• Henderson W & Raskin N (1972). " Hot-dog" headache: Individual susceptibility to nitrite. The Lancet. 1972 Dec 2;300(7788):1162-3. The earliest (if not one of them) that looked at a patient who got headaches after eating frankfurters.
  • Jiang Y, Bai P, Chen H, et al. (2018). The Effect of Acupuncture on the Quality of Life in Patients With Migraine: A Systematic Review and Meta-Analysis. Front Pharmacol. 2018;9:1190. Published 2018 Oct 26. doi:10.3389/fphar.2018.01190
  • Krøll LS, Callesen HE, Carlsen LN, Birkefoss K, Beier D, Christensen HW, Jensen M, Tómasdóttir H, Würtzen H, Høst CV, Hansen JM. Manual joint mobilisation techniques, supervised physical activity, psychological treatment, acupuncture and patient education for patients with tension-type headache. A systematic review and meta-analysis. The journal of headache and pain. 2021 Dec;22(1):1-2.
  • Linde K et al. (2016). Acupuncture for the prevention of tension‐type headache. Cochrane Database of Systematic Reviews. 19 April 2016.
  • Munguia FM, Jang J, Salem M, Clark GT, Enciso R (2018). Efficacy of Low-Level Laser Therapy in the Treatment of Temporomandibular Myofascial Pain: A Systematic Review and Meta-Analysis. J Oral Facial Pain Headache. 2018;32(3):287–297. doi:10.11607/ofph.2032. There's moderate quality research to suggest that laser therapy is helpful for jaw-related muscle pain. More research needs to be done as there's only small studies with high levels of bias available.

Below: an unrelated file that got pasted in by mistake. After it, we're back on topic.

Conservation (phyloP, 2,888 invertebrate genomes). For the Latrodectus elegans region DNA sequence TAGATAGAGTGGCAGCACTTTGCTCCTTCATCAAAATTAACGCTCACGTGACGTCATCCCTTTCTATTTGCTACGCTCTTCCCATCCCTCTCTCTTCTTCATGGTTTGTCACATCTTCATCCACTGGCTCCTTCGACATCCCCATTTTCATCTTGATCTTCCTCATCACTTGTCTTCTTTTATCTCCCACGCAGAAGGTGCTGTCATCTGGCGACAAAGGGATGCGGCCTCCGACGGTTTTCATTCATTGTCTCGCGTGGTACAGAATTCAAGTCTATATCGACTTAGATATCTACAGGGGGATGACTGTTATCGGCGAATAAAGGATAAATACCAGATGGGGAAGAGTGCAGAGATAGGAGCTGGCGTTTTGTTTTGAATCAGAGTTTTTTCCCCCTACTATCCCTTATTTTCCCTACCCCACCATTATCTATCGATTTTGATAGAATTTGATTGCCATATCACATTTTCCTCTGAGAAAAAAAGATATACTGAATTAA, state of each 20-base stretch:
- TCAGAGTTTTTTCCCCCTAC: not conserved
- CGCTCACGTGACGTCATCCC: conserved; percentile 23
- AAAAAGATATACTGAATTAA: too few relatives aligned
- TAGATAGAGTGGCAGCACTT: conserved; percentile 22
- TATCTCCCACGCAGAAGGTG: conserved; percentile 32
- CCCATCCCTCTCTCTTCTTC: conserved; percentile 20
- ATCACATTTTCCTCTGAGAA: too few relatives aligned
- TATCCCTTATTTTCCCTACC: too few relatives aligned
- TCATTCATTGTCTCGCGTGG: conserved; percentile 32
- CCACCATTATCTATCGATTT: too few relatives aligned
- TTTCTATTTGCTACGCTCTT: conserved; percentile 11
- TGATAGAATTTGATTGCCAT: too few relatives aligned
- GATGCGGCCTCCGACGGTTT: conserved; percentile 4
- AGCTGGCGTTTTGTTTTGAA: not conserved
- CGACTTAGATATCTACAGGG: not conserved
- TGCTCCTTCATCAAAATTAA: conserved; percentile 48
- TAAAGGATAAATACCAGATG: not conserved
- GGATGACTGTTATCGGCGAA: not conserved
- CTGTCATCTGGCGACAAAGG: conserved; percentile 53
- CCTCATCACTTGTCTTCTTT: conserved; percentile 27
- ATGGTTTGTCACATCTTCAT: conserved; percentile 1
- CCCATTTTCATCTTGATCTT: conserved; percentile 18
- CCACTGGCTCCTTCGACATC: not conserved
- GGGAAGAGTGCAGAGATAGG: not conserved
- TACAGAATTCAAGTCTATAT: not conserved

• Nestoriuc Y & Martin A (2007). Efficacy of biofeedback for migraine: a meta-analysis. Pain. 2007 Mar;128(1-2):111-27. doi: 10.1016/j.pain.2006.09.007. Epub 2006 Nov 2. PMID: 17084028.
  • Nestoriuc Y, Rief W, Martin A (2008b). Meta-analysis of biofeedback for tension-type headache: efficacy, specificity, and treatment moderators. J Consult Clin Psychol. 2008. Jun;76(3):379-96. doi: 10.1037/0022-006X.76.3.379. PMID: 18540732.
  • Rist PM, et al. (2019).The Impact of Spinal Manipulation on Migraine Pain and Disability: A Systematic Review and Meta-Analysis. Headache. 2019 Apr;59(4):532-542. doi: 10.1111/head.13501
  • Shen FJ, Jia XU, Zhan YJ, Fu QH, Jian PE (2019). Acupuncture for migraine: A systematic review and meta-analysis. World Journal of Acupuncture-Moxibustion. 2019 Mar 1;29(1):7-14.
  • Virtanen JK, Giniatullin R, Mäntyselkä P, Voutilainen S, Nurmi T, Mursu J, Kauhanen J, Tuomainen TP (2017). Low serum 25-hydroxyvitamin D is associated with higher risk of frequent headache in middle-aged and older men. Scientific Reports, 2017; 7: 39697 DOI: 10.1038/srep39697. Over 2600 men were studied and found that those with the lowest levels of vitamin D in their blood had headaches more frequently.